South West Water bills cut by £50 again
George Osborne will next week commit the Government to funding another £50 per home cut in South West Water bills to relieve the burden on hard-pressed Westcountry households.
The Western Morning News has learned the Chancellor will use his statement on the Government's comprehensive spending review (CSR) next week to make the £40 million pledge for 2015. It will be the third year in a row South West Water (SWW) customers – who pay the highest water charges in the UK – will receive the taxpayer-funded subsidy of £50.
The promise, to be announced officially next Wednesday, is crucial as questions have been raised over how long the bail-out for the region would last after the first discount started in April this year. George Eustice, Conservative MP for Camborne and Redruth, said: "It is fantastic news that the government has renewed and extended the £40 million per year grant to deliver every home a £50 discount on their water bills.
"Our bills have always been the highest in the country and this policy has been a welcome respite but I have always argued that we needed it to continue."
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Treasury sources have indicated the hand-out, to make up for the botched privatisation of the water industry in the 1980s, will last at least until the end of the decade. But a cast-iron long-term promise is unlikely as governments only make spending commitments for short periods. The current CSR unveiled in 2010 lasts until April 2015. And Mr Osborne will next week set out departmental budgets for 2015-16, the financial year which spans the general election due in May 2015. He is looking to claw-back £11.5 billion.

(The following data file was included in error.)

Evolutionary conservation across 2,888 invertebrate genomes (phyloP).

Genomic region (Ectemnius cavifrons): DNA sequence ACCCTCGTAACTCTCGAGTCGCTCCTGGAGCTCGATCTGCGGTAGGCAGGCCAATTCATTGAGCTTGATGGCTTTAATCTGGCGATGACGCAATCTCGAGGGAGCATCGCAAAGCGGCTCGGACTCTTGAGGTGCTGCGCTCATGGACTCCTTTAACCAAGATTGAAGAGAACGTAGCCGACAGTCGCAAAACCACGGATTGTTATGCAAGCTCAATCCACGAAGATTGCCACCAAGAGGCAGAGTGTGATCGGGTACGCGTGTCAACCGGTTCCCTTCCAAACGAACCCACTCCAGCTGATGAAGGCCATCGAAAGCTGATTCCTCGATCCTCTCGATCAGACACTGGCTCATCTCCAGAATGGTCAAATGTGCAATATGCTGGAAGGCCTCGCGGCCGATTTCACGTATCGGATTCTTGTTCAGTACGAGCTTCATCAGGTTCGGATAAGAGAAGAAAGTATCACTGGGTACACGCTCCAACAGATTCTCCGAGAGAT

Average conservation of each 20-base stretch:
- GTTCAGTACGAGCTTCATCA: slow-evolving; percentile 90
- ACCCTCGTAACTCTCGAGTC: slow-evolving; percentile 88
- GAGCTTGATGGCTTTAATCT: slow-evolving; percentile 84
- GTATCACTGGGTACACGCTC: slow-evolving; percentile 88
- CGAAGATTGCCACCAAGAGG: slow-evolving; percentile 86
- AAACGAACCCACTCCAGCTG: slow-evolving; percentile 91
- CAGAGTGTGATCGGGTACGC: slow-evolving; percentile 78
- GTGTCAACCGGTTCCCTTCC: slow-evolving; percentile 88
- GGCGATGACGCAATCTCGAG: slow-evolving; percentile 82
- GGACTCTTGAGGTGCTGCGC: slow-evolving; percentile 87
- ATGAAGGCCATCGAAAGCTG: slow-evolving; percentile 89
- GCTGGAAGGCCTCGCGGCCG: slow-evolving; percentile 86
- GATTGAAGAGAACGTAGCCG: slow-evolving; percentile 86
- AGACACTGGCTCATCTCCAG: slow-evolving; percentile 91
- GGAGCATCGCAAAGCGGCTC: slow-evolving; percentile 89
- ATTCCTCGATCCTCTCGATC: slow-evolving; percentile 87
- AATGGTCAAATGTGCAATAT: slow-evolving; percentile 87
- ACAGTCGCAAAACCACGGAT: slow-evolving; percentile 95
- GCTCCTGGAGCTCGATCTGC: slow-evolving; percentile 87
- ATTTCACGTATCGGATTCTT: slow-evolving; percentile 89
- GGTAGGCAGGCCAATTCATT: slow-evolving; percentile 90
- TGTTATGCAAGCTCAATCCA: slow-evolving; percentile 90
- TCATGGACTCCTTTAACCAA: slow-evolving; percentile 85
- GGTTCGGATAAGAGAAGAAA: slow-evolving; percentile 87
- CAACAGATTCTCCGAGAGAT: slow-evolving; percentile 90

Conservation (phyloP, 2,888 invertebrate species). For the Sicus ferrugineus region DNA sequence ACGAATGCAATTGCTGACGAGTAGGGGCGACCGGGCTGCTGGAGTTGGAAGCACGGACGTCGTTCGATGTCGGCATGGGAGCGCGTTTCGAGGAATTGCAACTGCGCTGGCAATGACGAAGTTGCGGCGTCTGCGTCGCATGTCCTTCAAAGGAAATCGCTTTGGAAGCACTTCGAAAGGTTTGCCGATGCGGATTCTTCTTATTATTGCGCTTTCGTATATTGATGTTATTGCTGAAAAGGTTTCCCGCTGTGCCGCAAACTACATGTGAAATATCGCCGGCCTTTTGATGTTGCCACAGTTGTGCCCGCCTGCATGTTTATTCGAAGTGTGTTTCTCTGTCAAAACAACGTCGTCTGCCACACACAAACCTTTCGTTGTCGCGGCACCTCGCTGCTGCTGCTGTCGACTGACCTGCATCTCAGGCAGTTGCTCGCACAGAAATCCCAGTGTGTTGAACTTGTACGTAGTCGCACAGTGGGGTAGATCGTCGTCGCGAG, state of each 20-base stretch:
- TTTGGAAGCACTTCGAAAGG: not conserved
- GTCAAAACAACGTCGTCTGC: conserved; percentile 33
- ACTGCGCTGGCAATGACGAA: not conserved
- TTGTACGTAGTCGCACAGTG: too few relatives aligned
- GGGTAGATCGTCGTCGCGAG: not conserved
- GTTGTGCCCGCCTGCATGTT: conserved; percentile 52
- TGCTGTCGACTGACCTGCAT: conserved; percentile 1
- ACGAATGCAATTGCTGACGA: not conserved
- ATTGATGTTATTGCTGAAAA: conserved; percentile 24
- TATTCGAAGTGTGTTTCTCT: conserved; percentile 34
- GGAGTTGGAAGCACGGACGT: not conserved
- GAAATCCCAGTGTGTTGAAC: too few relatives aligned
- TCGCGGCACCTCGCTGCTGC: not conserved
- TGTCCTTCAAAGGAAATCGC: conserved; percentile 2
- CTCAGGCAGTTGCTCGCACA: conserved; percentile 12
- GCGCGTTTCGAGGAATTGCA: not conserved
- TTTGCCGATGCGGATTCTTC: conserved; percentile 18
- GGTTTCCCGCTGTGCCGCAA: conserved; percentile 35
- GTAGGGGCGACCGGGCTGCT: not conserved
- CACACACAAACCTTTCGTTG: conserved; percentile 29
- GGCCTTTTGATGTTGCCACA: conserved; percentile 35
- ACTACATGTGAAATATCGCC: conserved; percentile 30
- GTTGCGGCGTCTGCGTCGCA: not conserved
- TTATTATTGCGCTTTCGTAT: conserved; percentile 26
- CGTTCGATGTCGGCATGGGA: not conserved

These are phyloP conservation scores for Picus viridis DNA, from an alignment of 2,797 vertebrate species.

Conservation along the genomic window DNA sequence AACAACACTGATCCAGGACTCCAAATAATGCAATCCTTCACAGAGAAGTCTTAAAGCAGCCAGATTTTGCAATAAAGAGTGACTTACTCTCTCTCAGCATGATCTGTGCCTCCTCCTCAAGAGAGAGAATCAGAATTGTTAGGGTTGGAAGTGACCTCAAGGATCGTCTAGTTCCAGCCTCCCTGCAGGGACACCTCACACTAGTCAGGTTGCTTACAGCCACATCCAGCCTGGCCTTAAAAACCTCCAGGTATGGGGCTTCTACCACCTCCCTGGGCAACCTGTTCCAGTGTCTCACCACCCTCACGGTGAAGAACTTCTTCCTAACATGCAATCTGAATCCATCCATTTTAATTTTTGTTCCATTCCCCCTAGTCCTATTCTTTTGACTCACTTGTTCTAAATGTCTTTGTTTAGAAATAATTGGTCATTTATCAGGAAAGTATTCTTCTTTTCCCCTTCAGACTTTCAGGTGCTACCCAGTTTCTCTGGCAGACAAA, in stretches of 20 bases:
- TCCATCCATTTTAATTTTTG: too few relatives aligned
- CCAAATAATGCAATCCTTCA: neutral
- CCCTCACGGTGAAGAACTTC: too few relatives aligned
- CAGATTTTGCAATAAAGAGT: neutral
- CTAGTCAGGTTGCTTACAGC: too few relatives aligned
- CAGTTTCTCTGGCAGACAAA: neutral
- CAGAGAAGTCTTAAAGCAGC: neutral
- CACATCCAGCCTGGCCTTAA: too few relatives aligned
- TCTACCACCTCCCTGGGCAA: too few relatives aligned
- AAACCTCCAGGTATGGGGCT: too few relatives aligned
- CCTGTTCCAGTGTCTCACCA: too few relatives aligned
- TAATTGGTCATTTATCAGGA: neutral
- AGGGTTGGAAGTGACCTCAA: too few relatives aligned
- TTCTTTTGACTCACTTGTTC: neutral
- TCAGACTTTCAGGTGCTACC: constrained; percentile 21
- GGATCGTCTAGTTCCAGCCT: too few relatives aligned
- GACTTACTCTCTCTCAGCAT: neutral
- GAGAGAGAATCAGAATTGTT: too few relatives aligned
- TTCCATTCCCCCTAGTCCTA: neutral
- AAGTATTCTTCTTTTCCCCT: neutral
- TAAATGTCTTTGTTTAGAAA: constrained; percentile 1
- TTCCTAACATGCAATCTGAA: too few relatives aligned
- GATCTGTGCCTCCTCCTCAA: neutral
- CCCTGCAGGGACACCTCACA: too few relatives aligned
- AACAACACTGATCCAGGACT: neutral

SWW's customers are saddled with sky-high sewerage charges after privatisation left the region picking up the tab to keep an extensive coastline clean. In 2011, the WMN broke the story that the Treasury would fund a £50 per household rebate following years of campaigning over the burden placed on the region.
Last year, Westcountry Liberal Democrat peer Lord Matthew Taylor warned plans to slash £50 off water bills are only a "short-term commitment", arguing there was "no real indication of what will happen in the longer term".
But a Treasury source last night told the WMN there was "no hesitancy" in making the commitment to the region in 2015, despite austerity and the battles to get Whitehall departments to agree deep cuts.
The rebate is already having an effect on bills. The average South West Water charge fell in April by 7.3% to an average £499. But the average bill nationwide is still £111 cheaper than the typical South West Water charge. The region ended up having to pick-up the £2 billion tab to end raw sewage being dumped in the sea.
It has been a financial burden as privatisation left 3% of the population having been paying for the upkeep of one-third of the UK's coastline, with millions of tourists visiting the region each year paying nothing to keep the beaches clean. A Treasury source said: "George Eustice and other Conservative MPs made a very persuasive case and the Chancellor is delighted he is able to do this."
The rebate for 780,000 households and businesses – or 1.3 million customers – will be a key weapon during the 2015 election campaign in the region, with all three major parties claiming a part in the policy's genesis.
The Labour government commissioned an independent review into sky-high bills in 2009 that paved the way for the Treasury-funded bail-out. But both Conservative and Liberal Democrat MPs are claiming credit for delivering after years of misery heaped on customers.